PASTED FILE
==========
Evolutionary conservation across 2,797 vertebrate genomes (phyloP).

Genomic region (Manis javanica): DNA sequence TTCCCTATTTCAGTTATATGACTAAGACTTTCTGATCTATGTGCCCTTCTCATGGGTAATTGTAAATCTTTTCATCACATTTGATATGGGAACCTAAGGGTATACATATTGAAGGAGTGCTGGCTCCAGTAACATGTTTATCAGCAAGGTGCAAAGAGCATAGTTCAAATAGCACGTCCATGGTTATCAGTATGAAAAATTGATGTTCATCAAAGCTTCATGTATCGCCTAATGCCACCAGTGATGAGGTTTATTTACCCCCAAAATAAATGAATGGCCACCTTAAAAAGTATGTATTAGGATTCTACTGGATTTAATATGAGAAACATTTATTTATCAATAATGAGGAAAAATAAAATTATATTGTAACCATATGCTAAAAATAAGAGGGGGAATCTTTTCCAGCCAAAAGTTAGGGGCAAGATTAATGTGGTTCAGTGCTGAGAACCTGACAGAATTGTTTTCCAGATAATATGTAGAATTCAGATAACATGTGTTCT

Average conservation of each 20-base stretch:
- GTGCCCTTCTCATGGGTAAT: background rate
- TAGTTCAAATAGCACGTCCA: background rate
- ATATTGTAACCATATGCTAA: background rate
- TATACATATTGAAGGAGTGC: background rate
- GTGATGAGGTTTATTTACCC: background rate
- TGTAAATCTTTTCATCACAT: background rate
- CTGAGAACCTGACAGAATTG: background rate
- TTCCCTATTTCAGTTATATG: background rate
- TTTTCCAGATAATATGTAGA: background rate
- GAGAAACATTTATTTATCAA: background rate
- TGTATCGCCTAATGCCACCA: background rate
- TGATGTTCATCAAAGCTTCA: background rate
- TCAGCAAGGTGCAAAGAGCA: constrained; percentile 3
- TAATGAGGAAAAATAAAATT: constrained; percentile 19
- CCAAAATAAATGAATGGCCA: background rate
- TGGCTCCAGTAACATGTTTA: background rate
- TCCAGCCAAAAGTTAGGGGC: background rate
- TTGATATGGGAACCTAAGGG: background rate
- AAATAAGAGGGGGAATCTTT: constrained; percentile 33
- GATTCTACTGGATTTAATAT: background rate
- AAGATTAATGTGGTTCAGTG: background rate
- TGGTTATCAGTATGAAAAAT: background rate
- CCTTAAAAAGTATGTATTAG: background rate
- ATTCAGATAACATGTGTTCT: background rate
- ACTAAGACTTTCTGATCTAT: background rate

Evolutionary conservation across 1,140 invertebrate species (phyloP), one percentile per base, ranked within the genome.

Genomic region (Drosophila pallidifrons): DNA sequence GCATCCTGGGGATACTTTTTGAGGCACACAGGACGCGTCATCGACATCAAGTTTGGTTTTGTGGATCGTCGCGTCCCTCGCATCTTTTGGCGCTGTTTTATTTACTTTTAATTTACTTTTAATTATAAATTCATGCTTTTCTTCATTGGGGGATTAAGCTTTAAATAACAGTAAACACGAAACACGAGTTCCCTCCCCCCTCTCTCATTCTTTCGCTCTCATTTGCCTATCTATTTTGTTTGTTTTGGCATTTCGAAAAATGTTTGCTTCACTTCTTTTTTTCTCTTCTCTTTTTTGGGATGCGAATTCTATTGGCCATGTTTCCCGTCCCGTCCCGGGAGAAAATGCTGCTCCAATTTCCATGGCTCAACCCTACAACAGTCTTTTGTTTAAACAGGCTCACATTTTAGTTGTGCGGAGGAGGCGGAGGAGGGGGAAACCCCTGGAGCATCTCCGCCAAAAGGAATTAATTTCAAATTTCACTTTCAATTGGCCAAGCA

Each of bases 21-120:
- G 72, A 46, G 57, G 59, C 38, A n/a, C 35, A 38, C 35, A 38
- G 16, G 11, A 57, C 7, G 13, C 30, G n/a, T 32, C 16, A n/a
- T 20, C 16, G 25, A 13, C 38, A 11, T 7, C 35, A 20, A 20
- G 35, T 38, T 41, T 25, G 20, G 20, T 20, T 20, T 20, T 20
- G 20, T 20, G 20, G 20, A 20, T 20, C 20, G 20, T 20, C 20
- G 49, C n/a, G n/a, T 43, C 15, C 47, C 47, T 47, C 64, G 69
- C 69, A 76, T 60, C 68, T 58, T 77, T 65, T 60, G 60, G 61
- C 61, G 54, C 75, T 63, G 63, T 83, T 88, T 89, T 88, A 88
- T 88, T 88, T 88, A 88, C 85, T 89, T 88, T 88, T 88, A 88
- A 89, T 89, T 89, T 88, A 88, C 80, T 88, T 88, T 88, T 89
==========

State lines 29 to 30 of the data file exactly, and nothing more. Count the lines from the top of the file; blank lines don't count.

Evolutionary conservation across 1,140 invertebrate species (phyloP), one percentile per base, ranked within the genome.

Genomic region (Drosophila pallidifrons): DNA sequence GCATCCTGGGGATACTTTTTGAGGCACACAGGACGCGTCATCGACATCAAGTTTGGTTTTGTGGATCGTCGCGTCCCTCGCATCTTTTGGCGCTGTTTTATTTACTTTTAATTTACTTTTAATTATAAATTCATGCTTTTCTTCATTGGGGGATTAAGCTTTAAATAACAGTAAACACGAAACACGAGTTCCCTCCCCCCTCTCTCATTCTTTCGCTCTCATTTGCCTATCTATTTTGTTTGTTTTGGCATTTCGAAAAATGTTTGCTTCACTTCTTTTTTTCTCTTCTCTTTTTTGGGATGCGAATTCTATTGGCCATGTTTCCCGTCCCGTCCCGGGAGAAAATGCTGCTCCAATTTCCATGGCTCAACCCTACAACAGTCTTTTGTTTAAACAGGCTCACATTTTAGTTGTGCGGAGGAGGCGGAGGAGGGGGAAACCCCTGGAGCATCTCCGCCAAAAGGAATTAATTTCAAATTTCACTTTCAATTGGCCAAGCA